Still, it’s hard to say even today’s world is worse that the world of 1916. Look at China. While the United States was involved in its Civil War, China was undergoing the Taiping Rebellion which lasted longer and cost about 10 times as many lives. Afterwards, hundreds of thousands were killed by the Qing dynasty in reprisals. Before that, there was the first Opium War (with the British Empire fighting to protect its drug trade). After the Taiping Rebellion, there was the second Opium War (boy, did the British like their opium products!) followed by the Boxer Rebellion, the Coolie Revolt, etc. All forcing millions of Chinese to leave and take backbreaking jobs in places like the American West (and Mexico) where they could be killed in masses with no recourse or retribution. After they basically built our railroads, they had to pretty much go into hiding, literally living underground in many Western and Midwestern cities, where they were not allowed to pursue employment. Meanwhile, on the mainland, you had World War 1, the Japanese invasion, World War 2, the communist war with the nationalists, the Cultural revolution and finally Tienanmen Square. So, today, China, with all its problems looks a lot better than it did just a couple decades ago.
Even with the current “Islamic militant” activities, are they really all that worse than the chaos and disorder across Europe and the world during the 50’s and 60’s with wars in Korea and Southeast Asia (including Cambodia, Indonesia and Laos), riots and murders in American Cities over Civil Rights, communist revolutionaries and Palestinian freedom fighters?
Like a point I made in a post on MAN OF STEEL, the problem such a hero faces in the “real world” is that physical power solves very little by itself. In Philip Wylie’s novel GLADIATOR, the protagonist is super-strong and indestructible like Superman in the comic strip that came out the year after Wylie’s book was published. However, in Gladiator, even when he tries to be a super-hero, he’s prevented by the basic nature of people and the society of the day. He ends up going to South America where he works as a guide, and when someone discovers his abilities and asks why he doesn’t do more with them, he says, “There is nothing I can do that many men with machines cannot do.” The story at heart was a socialist commentary pointing out that no one man, no matter how powerful, can effect real change in the world if the society doesn’t already have the will or isn’t properly designed for it. If people really want to solve the problems they face as a society, then they don’t need a super-hero to do it. In fact the super-hero would just become another part of the problems.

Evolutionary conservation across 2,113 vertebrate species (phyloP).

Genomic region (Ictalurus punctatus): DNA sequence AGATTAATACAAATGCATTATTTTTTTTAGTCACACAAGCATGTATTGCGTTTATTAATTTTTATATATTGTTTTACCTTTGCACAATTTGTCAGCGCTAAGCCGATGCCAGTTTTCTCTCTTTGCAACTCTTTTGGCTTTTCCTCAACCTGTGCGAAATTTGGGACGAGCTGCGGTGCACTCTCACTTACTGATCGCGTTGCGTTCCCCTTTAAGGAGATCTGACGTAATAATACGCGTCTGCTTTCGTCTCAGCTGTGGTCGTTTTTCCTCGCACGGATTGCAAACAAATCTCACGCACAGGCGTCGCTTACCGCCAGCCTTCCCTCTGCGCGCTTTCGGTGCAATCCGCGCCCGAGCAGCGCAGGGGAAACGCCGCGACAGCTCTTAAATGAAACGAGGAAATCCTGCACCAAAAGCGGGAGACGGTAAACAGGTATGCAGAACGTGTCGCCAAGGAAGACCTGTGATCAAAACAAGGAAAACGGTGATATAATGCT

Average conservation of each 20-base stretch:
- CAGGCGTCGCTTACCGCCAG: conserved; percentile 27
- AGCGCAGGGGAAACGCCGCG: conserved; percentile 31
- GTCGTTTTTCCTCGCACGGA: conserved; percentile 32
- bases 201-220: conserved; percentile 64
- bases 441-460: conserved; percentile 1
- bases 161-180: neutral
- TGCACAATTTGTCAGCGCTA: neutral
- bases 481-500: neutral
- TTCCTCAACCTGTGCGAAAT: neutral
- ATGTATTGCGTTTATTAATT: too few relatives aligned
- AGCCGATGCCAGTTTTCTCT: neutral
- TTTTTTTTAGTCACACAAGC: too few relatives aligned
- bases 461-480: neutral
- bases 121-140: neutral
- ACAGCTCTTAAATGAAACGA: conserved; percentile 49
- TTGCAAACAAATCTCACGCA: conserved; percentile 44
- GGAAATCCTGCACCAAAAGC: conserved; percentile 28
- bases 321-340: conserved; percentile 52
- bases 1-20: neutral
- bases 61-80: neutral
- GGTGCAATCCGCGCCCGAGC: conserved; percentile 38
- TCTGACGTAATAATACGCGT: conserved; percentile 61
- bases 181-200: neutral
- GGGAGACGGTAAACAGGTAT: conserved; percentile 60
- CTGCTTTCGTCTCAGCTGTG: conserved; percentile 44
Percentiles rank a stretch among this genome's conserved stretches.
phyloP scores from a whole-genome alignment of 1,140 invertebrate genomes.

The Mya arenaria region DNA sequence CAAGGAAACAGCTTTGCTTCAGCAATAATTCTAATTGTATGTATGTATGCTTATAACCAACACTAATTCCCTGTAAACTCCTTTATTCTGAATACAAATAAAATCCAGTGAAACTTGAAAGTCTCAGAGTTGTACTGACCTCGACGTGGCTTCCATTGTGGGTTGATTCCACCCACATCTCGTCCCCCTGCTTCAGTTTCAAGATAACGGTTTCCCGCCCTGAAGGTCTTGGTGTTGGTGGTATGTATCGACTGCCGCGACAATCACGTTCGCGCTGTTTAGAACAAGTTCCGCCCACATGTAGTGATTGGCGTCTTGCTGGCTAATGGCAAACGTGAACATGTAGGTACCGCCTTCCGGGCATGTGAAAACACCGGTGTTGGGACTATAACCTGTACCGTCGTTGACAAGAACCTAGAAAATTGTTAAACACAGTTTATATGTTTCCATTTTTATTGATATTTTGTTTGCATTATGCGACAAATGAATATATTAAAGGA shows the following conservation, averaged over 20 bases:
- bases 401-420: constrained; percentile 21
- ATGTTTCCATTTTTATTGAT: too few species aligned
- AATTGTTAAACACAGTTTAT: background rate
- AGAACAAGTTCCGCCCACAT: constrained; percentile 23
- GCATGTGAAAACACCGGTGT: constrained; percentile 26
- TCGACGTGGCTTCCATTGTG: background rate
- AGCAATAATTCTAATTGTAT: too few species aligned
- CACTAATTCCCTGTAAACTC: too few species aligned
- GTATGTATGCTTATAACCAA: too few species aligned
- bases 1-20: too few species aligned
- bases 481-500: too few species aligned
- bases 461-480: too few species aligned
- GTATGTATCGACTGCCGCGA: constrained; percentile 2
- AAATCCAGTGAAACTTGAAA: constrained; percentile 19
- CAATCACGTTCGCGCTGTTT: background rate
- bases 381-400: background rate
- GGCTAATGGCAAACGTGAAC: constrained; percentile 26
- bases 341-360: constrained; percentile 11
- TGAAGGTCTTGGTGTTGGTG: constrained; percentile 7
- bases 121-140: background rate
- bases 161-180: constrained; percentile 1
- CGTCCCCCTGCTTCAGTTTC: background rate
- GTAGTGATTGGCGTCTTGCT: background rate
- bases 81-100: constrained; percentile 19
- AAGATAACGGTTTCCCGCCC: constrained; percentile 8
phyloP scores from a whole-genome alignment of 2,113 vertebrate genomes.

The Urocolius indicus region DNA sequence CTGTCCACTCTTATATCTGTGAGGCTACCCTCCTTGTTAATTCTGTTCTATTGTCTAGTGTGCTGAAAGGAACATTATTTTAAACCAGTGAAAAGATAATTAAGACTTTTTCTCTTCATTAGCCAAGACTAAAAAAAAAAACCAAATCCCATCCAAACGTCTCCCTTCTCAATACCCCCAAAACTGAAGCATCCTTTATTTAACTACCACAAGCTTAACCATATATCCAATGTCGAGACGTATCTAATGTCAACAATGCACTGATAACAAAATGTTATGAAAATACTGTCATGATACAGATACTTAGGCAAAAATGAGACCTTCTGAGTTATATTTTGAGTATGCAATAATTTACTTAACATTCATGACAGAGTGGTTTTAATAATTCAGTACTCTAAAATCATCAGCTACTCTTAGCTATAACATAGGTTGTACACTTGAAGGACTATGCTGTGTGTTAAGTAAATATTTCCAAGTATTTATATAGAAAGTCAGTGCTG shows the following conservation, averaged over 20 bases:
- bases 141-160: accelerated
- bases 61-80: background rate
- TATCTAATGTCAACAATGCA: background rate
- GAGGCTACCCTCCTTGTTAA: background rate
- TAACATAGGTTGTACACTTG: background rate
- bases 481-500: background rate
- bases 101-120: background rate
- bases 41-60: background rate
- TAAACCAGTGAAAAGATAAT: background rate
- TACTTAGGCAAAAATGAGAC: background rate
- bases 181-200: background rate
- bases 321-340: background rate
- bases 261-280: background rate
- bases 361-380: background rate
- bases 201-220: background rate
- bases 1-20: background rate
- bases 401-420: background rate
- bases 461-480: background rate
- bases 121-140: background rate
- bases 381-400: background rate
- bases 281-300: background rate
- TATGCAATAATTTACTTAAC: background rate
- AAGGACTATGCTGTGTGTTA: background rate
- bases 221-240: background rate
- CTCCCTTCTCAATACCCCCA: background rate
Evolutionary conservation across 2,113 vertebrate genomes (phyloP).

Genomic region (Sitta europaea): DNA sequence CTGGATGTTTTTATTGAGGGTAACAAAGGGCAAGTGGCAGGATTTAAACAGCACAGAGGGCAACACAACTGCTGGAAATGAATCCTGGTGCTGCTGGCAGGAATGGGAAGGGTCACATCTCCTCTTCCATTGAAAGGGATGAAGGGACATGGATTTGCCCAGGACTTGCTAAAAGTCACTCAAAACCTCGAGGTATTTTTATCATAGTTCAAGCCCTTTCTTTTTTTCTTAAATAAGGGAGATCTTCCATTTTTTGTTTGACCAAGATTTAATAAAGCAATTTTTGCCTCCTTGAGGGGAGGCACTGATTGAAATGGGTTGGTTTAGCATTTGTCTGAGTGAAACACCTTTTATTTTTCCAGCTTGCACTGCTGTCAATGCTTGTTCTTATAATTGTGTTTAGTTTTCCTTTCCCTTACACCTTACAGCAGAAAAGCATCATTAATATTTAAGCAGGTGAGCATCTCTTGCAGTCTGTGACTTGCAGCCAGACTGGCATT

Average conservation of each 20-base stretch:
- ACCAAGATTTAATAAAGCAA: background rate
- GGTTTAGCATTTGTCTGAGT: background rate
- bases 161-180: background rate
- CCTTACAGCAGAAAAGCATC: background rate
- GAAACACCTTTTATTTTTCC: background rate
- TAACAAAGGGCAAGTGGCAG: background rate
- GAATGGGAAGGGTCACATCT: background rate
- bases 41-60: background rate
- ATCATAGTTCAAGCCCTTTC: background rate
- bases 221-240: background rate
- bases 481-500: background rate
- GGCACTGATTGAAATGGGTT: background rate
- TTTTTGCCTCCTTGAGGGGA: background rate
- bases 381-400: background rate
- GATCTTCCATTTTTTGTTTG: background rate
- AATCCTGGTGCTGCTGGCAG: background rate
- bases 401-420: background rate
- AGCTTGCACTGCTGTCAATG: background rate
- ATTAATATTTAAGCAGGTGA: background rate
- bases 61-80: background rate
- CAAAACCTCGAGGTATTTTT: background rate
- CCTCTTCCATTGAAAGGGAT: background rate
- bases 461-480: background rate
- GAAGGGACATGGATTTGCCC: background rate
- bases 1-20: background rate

That much power can only really end up being a destructive force (which was more a commentary on technology) when the person possessing it attempts to impose their idea of right and wrong onto others. And what ends up being imposed turns into hatred and war.
So, in Man of Steel, we were presented with the basic idea that it would be good to have a Superman, but Clark wasn’t sure if he could trust the human race. In fact though, the human race doesn’t need a Superman and can’t use one. This is primarily why super-heroes always deal with super-villains. They are only useful if they are fighting an antagonist matched to their own unrealism. This is why Superman deals with Zod in the end of the movie rather than Al Queda, too. Or ends up fighting Batman and Doomsday in the end of BvS rather than real problems in the real world. Or why Batman and Superman (and pretty much all superheroes) begin fighting regular criminals and end up with a villains gallery of grotesque Dick Tracy style super-criminals, mad scientists, space aliens and other super-people.
Hey BH, I absolutely agree with you that the world is really no better or worse than it has been over the centuries. At any one time, chosen throughout history, there has been tremendous violence and hatred in different parts of the world. The big difference now is that, with terrorism, extreme violence can hit anyone anywhere at anytime. This makes today’s world a much scarier place to live in for the average person. Also, these things are not in our past but are happening in our lifetimes which also makes them that much more horrific. Having a made up character such as Captain America in WW2 gives the reader a sense of relief (even if it is false) if only for a moment which makes the individuals world a bit better in the time it takes to read the tabloid in hand. How many people out there wish they could single-handedly wipe out the ‘bad guys’ after reading about the latest attack? I know I do. A bit of escapism via a book or a comic or a movie has always been sought after by just about everyone at any time in history. Today’s world is, admittedly, more of the same but having an imaginary hero feels more relevant than at any other time because we are living it.
I think I read this in the past but will read it again with a different mindset. Thanks for the suggestion.